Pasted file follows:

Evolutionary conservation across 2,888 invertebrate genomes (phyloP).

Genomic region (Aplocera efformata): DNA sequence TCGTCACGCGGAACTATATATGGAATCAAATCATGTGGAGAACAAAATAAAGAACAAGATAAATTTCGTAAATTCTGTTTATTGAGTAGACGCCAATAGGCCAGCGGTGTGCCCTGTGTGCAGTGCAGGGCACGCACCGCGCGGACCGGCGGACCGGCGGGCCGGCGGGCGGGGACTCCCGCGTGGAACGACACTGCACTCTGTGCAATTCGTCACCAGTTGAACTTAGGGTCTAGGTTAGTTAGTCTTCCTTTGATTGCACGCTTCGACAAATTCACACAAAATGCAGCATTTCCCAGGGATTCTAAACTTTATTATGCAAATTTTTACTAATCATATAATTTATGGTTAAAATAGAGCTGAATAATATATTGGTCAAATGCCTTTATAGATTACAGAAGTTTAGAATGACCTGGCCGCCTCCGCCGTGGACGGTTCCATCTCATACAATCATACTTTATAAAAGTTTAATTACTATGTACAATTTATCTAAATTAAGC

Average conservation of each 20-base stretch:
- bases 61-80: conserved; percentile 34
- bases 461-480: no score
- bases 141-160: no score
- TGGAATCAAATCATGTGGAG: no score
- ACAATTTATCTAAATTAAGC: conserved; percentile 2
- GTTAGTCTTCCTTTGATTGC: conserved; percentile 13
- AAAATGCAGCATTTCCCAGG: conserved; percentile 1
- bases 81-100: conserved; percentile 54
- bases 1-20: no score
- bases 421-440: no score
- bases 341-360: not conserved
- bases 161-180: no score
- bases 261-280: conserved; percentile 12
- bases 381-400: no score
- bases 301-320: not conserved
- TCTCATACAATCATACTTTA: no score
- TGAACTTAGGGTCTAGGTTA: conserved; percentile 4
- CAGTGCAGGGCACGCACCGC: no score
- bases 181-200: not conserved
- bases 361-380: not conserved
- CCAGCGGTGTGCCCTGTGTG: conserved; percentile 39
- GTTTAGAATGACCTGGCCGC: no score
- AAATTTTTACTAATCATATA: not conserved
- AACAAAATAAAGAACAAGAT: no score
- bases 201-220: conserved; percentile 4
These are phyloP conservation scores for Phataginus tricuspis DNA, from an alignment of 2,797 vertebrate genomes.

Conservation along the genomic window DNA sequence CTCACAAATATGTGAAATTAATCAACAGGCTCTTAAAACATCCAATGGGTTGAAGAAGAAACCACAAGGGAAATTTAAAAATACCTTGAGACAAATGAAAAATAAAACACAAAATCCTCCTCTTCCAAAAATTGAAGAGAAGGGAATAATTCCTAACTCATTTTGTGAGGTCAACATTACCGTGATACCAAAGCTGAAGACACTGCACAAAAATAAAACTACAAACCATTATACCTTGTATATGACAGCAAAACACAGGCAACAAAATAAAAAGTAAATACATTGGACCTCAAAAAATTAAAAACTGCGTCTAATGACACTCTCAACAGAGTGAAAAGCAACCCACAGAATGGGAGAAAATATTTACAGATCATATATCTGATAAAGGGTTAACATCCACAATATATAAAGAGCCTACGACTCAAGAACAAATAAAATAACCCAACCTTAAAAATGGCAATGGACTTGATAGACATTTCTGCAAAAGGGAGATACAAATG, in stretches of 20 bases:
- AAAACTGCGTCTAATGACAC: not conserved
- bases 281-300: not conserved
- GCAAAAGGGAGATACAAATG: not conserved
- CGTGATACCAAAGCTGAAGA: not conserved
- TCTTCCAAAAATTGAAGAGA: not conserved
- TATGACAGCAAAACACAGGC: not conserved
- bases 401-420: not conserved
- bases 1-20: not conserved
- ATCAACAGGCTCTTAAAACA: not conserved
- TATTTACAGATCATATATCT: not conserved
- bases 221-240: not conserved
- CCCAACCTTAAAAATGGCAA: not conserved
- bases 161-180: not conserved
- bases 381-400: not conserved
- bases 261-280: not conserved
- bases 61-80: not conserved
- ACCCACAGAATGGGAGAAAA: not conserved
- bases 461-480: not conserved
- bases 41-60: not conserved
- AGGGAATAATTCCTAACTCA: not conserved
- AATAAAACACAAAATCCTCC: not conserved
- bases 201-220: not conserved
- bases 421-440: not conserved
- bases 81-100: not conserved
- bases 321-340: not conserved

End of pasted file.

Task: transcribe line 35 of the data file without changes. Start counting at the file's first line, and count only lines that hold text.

- TCTTCCAAAAATTGAAGAGA: not conserved